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Klaus E. Meyer and Mike W. Peng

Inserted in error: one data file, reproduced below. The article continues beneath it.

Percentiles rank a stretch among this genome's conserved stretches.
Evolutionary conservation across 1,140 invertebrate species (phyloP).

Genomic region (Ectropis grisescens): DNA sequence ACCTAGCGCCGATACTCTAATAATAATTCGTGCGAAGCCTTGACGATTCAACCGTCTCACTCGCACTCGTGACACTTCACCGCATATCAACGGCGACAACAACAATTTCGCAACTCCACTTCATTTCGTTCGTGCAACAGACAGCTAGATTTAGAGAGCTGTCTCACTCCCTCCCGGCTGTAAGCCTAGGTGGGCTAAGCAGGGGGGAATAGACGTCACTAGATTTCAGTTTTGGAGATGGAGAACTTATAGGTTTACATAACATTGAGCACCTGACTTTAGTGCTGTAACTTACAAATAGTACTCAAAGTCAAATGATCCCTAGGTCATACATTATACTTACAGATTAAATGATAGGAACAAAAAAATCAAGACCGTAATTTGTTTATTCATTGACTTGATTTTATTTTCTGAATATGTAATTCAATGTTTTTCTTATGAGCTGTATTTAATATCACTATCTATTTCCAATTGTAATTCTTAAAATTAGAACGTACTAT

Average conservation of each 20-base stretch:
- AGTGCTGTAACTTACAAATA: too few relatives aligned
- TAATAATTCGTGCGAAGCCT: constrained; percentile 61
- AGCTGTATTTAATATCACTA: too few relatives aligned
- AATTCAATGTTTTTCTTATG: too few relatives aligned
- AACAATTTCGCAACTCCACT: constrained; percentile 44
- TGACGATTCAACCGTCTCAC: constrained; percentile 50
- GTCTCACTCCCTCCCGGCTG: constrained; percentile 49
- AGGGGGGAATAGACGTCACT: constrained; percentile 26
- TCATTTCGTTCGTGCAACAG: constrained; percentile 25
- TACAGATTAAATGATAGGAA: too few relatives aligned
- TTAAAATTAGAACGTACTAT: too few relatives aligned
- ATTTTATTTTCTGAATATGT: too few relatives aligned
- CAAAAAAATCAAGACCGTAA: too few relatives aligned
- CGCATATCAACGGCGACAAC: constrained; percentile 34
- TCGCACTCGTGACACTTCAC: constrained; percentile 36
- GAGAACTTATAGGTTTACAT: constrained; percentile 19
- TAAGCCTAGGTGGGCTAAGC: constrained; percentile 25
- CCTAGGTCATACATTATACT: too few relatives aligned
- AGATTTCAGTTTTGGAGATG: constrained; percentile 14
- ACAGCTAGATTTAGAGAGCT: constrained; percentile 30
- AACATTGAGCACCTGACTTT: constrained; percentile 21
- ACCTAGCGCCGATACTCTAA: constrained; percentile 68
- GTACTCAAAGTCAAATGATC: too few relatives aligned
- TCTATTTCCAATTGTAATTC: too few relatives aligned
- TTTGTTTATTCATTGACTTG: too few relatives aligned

Since the 1990s, Central and Eastern Europe (CEE) has provided unique societal quasi-experiments, which represent opportunities to test the applicability of existing theories in international business and management studies and to develop new ones. Specifically, three lines of theorising have been advanced: (1) organizational economics theories; (2) resource-based theories; and (3) institutional theories. For each of these theories, we discuss how they contribute to the understanding of key issues, such as entry strategies of foreign investors, restructuring strategies of local incumbents, and entry and growth strategies of entrepreneurs. On this basis, we assess how CEE research has influenced the overall trajectories of theory development. CEE research has in particular highlighted the importance of contextual influences such as institutions. Thus, scholars have aimed at incorporating institutions into theories (such as organisational economics theories and resource based theories) and advancing an institution-based view of business strategy as a complementary perspective. We outline how future research in CEE and other emerging economies may advance this research agenda further.